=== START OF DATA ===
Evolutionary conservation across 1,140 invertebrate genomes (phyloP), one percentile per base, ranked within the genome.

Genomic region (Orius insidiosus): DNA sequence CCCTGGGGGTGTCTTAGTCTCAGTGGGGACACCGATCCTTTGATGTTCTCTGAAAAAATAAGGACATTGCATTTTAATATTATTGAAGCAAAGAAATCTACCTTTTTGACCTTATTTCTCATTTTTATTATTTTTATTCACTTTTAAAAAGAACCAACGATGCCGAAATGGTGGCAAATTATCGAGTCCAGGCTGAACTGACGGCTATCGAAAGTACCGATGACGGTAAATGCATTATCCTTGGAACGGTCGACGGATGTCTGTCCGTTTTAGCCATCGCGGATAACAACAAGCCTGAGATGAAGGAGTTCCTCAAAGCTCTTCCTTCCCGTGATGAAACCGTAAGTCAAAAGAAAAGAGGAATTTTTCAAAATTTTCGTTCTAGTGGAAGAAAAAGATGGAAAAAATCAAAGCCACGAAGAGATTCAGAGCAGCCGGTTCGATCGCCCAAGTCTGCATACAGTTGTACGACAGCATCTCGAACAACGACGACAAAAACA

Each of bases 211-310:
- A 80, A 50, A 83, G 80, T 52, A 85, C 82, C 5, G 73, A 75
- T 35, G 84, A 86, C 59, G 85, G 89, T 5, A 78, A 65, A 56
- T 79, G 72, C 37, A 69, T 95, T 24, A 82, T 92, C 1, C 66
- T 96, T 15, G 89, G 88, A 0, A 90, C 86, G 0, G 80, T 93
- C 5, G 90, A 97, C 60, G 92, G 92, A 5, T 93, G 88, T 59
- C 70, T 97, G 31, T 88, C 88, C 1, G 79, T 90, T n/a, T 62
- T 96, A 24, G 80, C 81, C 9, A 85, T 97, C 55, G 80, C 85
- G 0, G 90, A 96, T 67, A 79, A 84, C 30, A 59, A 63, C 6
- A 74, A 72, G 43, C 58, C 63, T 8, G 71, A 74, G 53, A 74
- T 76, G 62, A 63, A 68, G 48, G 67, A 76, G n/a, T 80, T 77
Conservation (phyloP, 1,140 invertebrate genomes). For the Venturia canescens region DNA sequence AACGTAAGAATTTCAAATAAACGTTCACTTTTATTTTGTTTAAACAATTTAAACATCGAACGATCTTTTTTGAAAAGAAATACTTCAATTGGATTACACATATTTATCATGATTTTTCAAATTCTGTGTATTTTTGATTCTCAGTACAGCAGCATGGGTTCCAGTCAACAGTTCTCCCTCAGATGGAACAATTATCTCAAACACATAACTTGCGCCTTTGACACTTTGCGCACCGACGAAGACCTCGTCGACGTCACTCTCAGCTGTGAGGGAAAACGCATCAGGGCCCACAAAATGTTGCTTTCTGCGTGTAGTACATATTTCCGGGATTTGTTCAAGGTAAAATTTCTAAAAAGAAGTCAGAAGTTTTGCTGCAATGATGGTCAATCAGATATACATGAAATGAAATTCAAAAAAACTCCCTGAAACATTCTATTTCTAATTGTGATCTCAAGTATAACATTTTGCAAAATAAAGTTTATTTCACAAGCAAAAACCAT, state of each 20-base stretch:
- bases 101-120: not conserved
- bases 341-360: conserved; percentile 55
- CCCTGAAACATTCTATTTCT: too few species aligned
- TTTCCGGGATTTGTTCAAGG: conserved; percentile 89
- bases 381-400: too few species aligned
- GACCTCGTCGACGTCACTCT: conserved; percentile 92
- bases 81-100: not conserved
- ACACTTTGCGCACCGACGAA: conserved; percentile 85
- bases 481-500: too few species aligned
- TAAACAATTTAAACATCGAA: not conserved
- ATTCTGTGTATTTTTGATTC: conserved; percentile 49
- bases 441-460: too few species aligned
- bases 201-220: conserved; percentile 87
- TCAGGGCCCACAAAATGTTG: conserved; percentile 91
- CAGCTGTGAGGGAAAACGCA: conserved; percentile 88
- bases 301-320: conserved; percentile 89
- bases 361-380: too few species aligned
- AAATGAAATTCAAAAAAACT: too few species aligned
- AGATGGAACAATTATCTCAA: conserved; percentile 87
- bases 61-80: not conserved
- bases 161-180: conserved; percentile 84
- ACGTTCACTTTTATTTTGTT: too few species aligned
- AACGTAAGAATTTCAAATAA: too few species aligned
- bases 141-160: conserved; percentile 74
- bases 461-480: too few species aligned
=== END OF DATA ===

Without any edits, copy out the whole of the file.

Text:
Evolutionary conservation across 1,140 invertebrate genomes (phyloP), one percentile per base, ranked within the genome.

Genomic region (Orius insidiosus): DNA sequence CCCTGGGGGTGTCTTAGTCTCAGTGGGGACACCGATCCTTTGATGTTCTCTGAAAAAATAAGGACATTGCATTTTAATATTATTGAAGCAAAGAAATCTACCTTTTTGACCTTATTTCTCATTTTTATTATTTTTATTCACTTTTAAAAAGAACCAACGATGCCGAAATGGTGGCAAATTATCGAGTCCAGGCTGAACTGACGGCTATCGAAAGTACCGATGACGGTAAATGCATTATCCTTGGAACGGTCGACGGATGTCTGTCCGTTTTAGCCATCGCGGATAACAACAAGCCTGAGATGAAGGAGTTCCTCAAAGCTCTTCCTTCCCGTGATGAAACCGTAAGTCAAAAGAAAAGAGGAATTTTTCAAAATTTTCGTTCTAGTGGAAGAAAAAGATGGAAAAAATCAAAGCCACGAAGAGATTCAGAGCAGCCGGTTCGATCGCCCAAGTCTGCATACAGTTGTACGACAGCATCTCGAACAACGACGACAAAAACA

Each of bases 211-310:
- A 80, A 50, A 83, G 80, T 52, A 85, C 82, C 5, G 73, A 75
- T 35, G 84, A 86, C 59, G 85, G 89, T 5, A 78, A 65, A 56
- T 79, G 72, C 37, A 69, T 95, T 24, A 82, T 92, C 1, C 66
- T 96, T 15, G 89, G 88, A 0, A 90, C 86, G 0, G 80, T 93
- C 5, G 90, A 97, C 60, G 92, G 92, A 5, T 93, G 88, T 59
- C 70, T 97, G 31, T 88, C 88, C 1, G 79, T 90, T n/a, T 62
- T 96, A 24, G 80, C 81, C 9, A 85, T 97, C 55, G 80, C 85
- G 0, G 90, A 96, T 67, A 79, A 84, C 30, A 59, A 63, C 6
- A 74, A 72, G 43, C 58, C 63, T 8, G 71, A 74, G 53, A 74
- T 76, G 62, A 63, A 68, G 48, G 67, A 76, G n/a, T 80, T 77
Conservation (phyloP, 1,140 invertebrate genomes). For the Venturia canescens region DNA sequence AACGTAAGAATTTCAAATAAACGTTCACTTTTATTTTGTTTAAACAATTTAAACATCGAACGATCTTTTTTGAAAAGAAATACTTCAATTGGATTACACATATTTATCATGATTTTTCAAATTCTGTGTATTTTTGATTCTCAGTACAGCAGCATGGGTTCCAGTCAACAGTTCTCCCTCAGATGGAACAATTATCTCAAACACATAACTTGCGCCTTTGACACTTTGCGCACCGACGAAGACCTCGTCGACGTCACTCTCAGCTGTGAGGGAAAACGCATCAGGGCCCACAAAATGTTGCTTTCTGCGTGTAGTACATATTTCCGGGATTTGTTCAAGGTAAAATTTCTAAAAAGAAGTCAGAAGTTTTGCTGCAATGATGGTCAATCAGATATACATGAAATGAAATTCAAAAAAACTCCCTGAAACATTCTATTTCTAATTGTGATCTCAAGTATAACATTTTGCAAAATAAAGTTTATTTCACAAGCAAAAACCAT, state of each 20-base stretch:
- bases 101-120: not conserved
- bases 341-360: conserved; percentile 55
- CCCTGAAACATTCTATTTCT: too few species aligned
- TTTCCGGGATTTGTTCAAGG: conserved; percentile 89
- bases 381-400: too few species aligned
- GACCTCGTCGACGTCACTCT: conserved; percentile 92
- bases 81-100: not conserved
- ACACTTTGCGCACCGACGAA: conserved; percentile 85
- bases 481-500: too few species aligned
- TAAACAATTTAAACATCGAA: not conserved
- ATTCTGTGTATTTTTGATTC: conserved; percentile 49
- bases 441-460: too few species aligned
- bases 201-220: conserved; percentile 87
- TCAGGGCCCACAAAATGTTG: conserved; percentile 91
- CAGCTGTGAGGGAAAACGCA: conserved; percentile 88
- bases 301-320: conserved; percentile 89
- bases 361-380: too few species aligned
- AAATGAAATTCAAAAAAACT: too few species aligned
- AGATGGAACAATTATCTCAA: conserved; percentile 87
- bases 61-80: not conserved
- bases 161-180: conserved; percentile 84
- ACGTTCACTTTTATTTTGTT: too few species aligned
- AACGTAAGAATTTCAAATAA: too few species aligned
- bases 141-160: conserved; percentile 74
- bases 461-480: too few species aligned